John O'Connor (priest)

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This article is about the Yorkshire Priest. For former archbishop of the Roman Catholic Archdiocese of New York, see John Cardinal O'Connor.
For other people named John O'Connor, see John O'Connor (disambiguation).

Father John O'Connor (1870–1952), a Roman Catholic parish priest in Bradford, Yorkshire, was the basis of G. K. Chesterton's fictional detective Father Brown. O'Connor was instrumental in Chesterton's conversion to Roman Catholicism in 1922. He also received the poet and painter David Jones into the Church in 1921, and was associated with Eric Gill and The Guild of St Joseph and St Dominic, at Ditchling.

Biography[edit]

Born on 5 December 1870 in Clonmel, County Tipperary, Ireland, O'Connor was educated by the Franciscans and Christian Brothers until the age of twelve, at which point he left for Douai in Flanders to study at the English Benedictine College. He later studied theology and philosophy at the English College in Rome. He was ordained at St. John Lateran on 30 March 1895. O'Connor served as curate at St. Joseph's in Bradford, England, and later at St. Marie's, Halifax, West Vale and St. Anne's, Keighley. From 1909 to 1919, O'Conner was parish priest of Heckmondwike, where he helped build the Church of the Holy Spirit. It was in Keighley that O'Connor met the writer G. K. Chesterton in 1904. He would later receive Chesterton into the Roman Catholic faith in 1922. O'Connor served as parish priest at St. Cuthbert's from 1919 until his death. In 1937 he was made Privy Chamberlain to His Holiness. John O'Connor died in the Sisters' of Mercy Nursing Home at Horsforth on 6 February 1952.[1]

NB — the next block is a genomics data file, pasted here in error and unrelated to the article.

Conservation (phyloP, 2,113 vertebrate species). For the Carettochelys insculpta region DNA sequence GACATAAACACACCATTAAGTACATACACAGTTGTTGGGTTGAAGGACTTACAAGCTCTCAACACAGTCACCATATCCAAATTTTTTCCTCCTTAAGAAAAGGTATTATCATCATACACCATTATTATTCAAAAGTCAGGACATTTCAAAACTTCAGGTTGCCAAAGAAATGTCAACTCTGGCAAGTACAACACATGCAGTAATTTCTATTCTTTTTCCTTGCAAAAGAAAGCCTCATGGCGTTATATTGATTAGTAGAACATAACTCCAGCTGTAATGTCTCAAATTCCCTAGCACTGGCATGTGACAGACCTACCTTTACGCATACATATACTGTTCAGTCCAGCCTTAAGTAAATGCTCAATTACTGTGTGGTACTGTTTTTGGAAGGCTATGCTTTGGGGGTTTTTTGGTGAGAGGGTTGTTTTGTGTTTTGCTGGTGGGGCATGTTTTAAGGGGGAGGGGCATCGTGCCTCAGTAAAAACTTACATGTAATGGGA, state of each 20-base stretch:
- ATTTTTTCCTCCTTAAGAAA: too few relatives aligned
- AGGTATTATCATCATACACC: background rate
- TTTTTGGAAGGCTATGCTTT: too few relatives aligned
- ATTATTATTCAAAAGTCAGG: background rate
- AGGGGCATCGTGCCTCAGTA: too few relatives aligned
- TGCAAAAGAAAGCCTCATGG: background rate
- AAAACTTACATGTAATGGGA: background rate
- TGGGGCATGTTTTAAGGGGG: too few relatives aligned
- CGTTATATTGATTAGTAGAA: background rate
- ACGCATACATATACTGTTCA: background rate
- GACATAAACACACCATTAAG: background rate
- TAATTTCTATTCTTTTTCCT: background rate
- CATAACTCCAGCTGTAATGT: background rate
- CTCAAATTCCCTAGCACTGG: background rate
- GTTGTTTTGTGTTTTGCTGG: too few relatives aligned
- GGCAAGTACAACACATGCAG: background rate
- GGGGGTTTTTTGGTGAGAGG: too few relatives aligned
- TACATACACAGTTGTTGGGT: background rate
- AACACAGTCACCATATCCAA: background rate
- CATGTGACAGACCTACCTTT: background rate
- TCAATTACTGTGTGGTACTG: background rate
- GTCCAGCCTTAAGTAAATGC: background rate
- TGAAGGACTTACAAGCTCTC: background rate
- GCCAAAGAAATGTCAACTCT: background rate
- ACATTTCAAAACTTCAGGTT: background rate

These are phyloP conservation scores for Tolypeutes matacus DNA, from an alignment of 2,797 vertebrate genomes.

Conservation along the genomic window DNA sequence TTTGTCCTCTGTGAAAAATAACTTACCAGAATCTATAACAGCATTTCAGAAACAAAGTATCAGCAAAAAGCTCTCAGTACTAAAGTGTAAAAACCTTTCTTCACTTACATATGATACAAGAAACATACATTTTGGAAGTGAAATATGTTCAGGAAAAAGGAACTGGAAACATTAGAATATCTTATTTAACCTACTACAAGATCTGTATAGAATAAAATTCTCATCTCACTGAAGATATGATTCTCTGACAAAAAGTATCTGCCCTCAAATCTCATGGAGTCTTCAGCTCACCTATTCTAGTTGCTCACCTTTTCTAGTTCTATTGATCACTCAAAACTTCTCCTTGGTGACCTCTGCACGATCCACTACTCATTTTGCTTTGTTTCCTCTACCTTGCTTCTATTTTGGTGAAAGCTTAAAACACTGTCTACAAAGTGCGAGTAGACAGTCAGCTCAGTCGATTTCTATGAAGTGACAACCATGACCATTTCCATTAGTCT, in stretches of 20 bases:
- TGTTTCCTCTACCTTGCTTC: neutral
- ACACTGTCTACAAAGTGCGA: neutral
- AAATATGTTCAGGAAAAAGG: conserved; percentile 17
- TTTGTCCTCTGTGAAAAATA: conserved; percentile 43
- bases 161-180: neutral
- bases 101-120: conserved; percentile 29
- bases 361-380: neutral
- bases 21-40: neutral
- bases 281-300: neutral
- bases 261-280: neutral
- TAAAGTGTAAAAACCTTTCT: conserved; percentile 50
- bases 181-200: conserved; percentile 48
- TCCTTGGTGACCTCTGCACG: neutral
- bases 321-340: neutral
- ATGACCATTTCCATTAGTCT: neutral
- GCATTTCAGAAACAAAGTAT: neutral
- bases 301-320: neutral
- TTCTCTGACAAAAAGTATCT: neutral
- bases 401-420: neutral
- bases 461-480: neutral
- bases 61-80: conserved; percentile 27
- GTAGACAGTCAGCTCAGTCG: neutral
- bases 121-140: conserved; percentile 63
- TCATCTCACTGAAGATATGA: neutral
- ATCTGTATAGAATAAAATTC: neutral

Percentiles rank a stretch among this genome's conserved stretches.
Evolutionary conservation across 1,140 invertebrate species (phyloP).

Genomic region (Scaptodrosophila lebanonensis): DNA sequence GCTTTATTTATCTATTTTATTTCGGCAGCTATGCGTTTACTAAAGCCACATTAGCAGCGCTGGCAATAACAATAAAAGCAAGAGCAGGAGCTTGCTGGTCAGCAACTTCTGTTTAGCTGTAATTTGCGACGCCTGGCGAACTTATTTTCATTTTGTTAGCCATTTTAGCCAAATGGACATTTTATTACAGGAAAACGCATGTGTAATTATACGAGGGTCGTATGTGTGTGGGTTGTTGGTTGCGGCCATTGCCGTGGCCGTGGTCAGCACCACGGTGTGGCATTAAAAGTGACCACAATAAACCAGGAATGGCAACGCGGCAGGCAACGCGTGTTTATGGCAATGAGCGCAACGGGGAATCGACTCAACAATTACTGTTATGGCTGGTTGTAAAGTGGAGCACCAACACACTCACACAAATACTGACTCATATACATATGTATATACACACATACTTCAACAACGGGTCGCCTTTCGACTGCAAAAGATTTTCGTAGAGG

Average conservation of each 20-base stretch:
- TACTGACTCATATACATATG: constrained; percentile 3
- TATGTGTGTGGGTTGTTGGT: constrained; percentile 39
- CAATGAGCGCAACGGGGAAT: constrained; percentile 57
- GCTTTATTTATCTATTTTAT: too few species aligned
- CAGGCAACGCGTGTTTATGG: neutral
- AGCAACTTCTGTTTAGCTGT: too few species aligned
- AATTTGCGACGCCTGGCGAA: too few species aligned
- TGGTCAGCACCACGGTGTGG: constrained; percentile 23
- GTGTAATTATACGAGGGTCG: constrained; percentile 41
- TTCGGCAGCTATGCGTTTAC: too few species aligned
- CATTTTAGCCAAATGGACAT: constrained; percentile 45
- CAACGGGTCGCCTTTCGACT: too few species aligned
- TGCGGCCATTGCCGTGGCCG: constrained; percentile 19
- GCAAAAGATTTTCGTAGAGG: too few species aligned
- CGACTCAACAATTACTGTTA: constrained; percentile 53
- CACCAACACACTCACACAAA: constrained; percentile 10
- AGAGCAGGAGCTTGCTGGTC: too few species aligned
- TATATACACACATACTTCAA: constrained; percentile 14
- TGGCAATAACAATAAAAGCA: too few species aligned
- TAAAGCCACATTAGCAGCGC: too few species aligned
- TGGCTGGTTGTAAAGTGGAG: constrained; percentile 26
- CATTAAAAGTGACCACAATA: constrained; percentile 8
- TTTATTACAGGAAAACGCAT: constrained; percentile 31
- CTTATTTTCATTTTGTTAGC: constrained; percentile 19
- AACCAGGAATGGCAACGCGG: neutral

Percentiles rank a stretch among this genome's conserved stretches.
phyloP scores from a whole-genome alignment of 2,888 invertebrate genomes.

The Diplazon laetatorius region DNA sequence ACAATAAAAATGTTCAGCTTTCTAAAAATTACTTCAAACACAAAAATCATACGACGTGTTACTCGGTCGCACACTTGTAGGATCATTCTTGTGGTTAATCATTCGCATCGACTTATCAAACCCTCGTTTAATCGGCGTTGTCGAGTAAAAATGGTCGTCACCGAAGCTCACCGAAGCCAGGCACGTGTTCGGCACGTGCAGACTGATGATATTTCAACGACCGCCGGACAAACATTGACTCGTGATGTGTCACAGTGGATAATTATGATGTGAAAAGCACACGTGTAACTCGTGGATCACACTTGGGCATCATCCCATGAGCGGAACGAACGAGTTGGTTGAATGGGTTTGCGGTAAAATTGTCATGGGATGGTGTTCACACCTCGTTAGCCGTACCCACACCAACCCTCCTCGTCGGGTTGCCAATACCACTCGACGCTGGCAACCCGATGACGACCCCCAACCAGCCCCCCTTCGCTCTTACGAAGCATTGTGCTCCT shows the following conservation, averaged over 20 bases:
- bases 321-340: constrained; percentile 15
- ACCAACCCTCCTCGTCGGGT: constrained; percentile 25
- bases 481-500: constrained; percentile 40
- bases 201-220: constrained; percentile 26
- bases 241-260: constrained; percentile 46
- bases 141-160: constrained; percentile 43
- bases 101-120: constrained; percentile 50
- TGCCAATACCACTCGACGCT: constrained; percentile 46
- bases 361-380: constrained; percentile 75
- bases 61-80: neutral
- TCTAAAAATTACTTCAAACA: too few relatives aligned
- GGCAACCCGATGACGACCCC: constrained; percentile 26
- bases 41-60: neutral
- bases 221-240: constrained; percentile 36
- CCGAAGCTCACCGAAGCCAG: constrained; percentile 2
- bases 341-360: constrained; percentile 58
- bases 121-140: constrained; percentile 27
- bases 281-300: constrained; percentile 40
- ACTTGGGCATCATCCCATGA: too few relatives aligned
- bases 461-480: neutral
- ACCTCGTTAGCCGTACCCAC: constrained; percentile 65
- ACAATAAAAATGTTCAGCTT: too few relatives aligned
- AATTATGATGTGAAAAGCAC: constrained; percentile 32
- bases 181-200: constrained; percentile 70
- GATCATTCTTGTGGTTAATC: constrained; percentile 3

Literary connections[edit]

After meeting G. K. Chesterton in 1904, O'Connor became the model for the Father Brown character and the two men maintained a friendship for over 30 years. In addition to Chesterton, O'Connor was also associated with the Catholic authors Hilaire Belloc, Maurice Baring and the typographer and engraver Eric Gill. O'Connor published poems, book reviews and prose in English Catholic periodicals and news papers, and also translated the work of French poet Paul Claudel (including "The Satin Slipper" and "Ways and Crossways") and the philosopher Jacques Maritain's "Art et Scolastique".[2]

Archive[edit]

The papers of Monsignor John O'Connor are held at the University of St. Michael's College at the University of Toronto. The collection contains hand-written and typed manuscripts, poems, translations and radio transcripts created and accumulated by Monsignor John O'Connor, as well as his correspondence, collected ephemera (including news clippings, Christmas cards, posters, pamphlets, and small press publications) and research notes. The majority of the material relates to O'Connor friendship with the author G. K. Chesterton, although O'Connor also translated Latin religious poetry and composed his own verse and wrote prose pieces on literature, Church history, morality, religion and philosophy.[2]

References[edit]

External links and related archival material[edit]